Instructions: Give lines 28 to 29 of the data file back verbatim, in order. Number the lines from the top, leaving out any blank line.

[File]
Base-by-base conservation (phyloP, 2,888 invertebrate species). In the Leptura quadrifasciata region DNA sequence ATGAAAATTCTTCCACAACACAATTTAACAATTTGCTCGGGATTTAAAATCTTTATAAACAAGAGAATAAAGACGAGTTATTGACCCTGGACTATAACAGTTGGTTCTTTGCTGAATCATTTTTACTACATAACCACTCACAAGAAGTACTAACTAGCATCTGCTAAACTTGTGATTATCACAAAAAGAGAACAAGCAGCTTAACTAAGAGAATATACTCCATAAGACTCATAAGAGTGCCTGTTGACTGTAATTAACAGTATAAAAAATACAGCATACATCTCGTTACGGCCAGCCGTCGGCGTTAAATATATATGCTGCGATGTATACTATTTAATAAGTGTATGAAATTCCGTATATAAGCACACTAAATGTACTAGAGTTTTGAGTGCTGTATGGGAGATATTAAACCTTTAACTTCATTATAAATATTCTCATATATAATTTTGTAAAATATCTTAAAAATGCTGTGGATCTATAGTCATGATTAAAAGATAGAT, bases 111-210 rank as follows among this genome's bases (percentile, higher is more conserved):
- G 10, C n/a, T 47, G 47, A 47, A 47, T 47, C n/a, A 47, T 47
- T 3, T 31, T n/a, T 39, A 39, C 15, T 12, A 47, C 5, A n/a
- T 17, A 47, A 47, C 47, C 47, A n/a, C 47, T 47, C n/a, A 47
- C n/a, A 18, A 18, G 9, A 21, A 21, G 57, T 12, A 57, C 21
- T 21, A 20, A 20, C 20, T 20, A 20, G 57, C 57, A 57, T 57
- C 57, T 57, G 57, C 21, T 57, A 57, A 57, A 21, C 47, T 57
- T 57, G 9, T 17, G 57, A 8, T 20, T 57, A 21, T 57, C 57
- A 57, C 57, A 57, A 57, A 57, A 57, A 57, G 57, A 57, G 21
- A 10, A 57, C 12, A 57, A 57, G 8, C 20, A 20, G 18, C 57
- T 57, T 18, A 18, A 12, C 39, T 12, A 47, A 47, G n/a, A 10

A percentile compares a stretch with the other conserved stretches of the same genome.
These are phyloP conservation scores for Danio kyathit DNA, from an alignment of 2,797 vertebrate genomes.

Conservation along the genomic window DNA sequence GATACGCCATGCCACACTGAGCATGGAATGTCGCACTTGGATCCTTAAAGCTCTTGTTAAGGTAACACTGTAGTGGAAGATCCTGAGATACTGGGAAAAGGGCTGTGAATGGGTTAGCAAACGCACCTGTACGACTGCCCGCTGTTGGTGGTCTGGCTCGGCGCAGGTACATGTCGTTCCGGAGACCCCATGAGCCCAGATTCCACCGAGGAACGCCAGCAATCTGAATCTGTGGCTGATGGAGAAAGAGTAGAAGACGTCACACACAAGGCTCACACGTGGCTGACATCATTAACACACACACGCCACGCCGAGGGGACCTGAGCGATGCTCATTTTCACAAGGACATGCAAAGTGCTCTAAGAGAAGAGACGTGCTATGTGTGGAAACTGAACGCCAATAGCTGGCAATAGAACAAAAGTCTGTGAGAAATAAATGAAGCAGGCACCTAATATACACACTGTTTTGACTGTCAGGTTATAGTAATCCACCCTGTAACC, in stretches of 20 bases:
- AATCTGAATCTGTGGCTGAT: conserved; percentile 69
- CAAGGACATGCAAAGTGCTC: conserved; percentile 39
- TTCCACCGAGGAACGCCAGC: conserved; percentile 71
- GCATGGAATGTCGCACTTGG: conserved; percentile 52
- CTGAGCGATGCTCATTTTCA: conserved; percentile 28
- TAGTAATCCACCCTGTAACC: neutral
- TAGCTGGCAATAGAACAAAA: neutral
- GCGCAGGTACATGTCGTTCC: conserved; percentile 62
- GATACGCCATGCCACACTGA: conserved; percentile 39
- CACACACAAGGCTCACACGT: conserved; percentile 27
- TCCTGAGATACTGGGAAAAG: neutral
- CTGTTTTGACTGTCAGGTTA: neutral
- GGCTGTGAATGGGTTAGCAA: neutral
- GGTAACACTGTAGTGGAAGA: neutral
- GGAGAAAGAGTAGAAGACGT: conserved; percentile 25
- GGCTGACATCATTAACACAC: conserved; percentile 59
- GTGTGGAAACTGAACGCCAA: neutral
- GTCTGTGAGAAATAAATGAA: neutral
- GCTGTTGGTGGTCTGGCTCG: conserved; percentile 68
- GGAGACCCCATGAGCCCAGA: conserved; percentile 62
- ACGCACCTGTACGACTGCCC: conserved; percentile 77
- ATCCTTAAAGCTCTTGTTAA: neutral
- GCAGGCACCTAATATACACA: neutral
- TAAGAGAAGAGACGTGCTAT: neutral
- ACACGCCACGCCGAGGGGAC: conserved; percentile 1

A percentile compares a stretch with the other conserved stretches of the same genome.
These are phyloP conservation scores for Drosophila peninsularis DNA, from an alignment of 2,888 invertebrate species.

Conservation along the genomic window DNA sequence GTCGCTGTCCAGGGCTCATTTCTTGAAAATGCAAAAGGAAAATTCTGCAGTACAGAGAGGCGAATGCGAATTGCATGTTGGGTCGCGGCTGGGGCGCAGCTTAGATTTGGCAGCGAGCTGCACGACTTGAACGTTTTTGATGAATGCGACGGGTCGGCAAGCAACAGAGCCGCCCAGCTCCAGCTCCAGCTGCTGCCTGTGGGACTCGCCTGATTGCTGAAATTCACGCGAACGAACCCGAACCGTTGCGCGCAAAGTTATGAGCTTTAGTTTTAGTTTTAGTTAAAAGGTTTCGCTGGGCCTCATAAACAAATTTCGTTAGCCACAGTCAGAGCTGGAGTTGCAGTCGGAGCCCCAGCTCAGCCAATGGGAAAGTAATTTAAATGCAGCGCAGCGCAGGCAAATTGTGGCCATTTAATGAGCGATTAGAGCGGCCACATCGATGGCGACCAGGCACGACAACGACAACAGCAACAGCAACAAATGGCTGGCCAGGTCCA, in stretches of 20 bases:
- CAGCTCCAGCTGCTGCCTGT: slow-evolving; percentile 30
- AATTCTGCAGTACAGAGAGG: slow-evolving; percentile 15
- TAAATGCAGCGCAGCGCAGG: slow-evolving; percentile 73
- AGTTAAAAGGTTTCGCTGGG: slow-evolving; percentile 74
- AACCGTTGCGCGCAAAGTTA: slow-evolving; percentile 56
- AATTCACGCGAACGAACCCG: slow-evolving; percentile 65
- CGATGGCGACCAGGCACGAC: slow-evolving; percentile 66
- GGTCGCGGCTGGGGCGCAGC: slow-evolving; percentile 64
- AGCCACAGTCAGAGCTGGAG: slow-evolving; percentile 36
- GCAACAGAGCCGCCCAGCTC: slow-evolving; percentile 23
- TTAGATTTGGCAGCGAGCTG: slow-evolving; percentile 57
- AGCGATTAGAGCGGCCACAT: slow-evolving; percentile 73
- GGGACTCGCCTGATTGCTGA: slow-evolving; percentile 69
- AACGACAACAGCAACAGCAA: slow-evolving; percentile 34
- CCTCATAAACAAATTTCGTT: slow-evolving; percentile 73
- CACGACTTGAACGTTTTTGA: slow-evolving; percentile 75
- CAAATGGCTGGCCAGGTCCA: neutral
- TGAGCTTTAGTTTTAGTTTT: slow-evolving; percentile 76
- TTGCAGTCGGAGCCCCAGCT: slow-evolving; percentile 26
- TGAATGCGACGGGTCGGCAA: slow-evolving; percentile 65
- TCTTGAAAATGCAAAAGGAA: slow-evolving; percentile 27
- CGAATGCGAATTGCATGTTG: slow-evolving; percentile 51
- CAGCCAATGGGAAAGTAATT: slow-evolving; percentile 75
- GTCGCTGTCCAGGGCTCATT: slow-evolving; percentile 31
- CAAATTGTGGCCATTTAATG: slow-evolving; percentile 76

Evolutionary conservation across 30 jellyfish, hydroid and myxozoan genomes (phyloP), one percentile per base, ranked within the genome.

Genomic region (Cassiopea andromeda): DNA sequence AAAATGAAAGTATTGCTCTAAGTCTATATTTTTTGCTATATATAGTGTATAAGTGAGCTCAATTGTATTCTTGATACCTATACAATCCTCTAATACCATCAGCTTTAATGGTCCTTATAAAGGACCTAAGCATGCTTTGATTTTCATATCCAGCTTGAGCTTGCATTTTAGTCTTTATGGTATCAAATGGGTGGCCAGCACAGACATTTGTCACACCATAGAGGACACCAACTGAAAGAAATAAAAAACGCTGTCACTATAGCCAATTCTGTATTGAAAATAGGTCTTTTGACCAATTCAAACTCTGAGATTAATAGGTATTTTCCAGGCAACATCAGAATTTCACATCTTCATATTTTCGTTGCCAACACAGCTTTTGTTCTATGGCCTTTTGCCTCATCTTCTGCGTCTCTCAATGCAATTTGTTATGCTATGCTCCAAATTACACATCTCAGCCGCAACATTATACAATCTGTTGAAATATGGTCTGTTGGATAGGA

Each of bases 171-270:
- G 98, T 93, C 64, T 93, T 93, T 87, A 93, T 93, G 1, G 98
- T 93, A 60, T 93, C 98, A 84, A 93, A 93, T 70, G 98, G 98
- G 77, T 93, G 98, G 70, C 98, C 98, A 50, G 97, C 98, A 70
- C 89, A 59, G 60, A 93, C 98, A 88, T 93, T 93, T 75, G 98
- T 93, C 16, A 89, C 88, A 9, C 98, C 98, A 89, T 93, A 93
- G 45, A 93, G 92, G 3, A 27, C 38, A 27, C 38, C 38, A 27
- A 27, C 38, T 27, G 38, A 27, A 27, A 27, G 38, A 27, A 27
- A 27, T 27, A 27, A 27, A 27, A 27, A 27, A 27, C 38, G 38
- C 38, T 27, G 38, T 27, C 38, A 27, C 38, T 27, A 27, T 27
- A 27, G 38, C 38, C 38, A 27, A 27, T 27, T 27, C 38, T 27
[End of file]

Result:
- GGTAACACTGTAGTGGAAGA: neutral
- GGAGAAAGAGTAGAAGACGT: conserved; percentile 25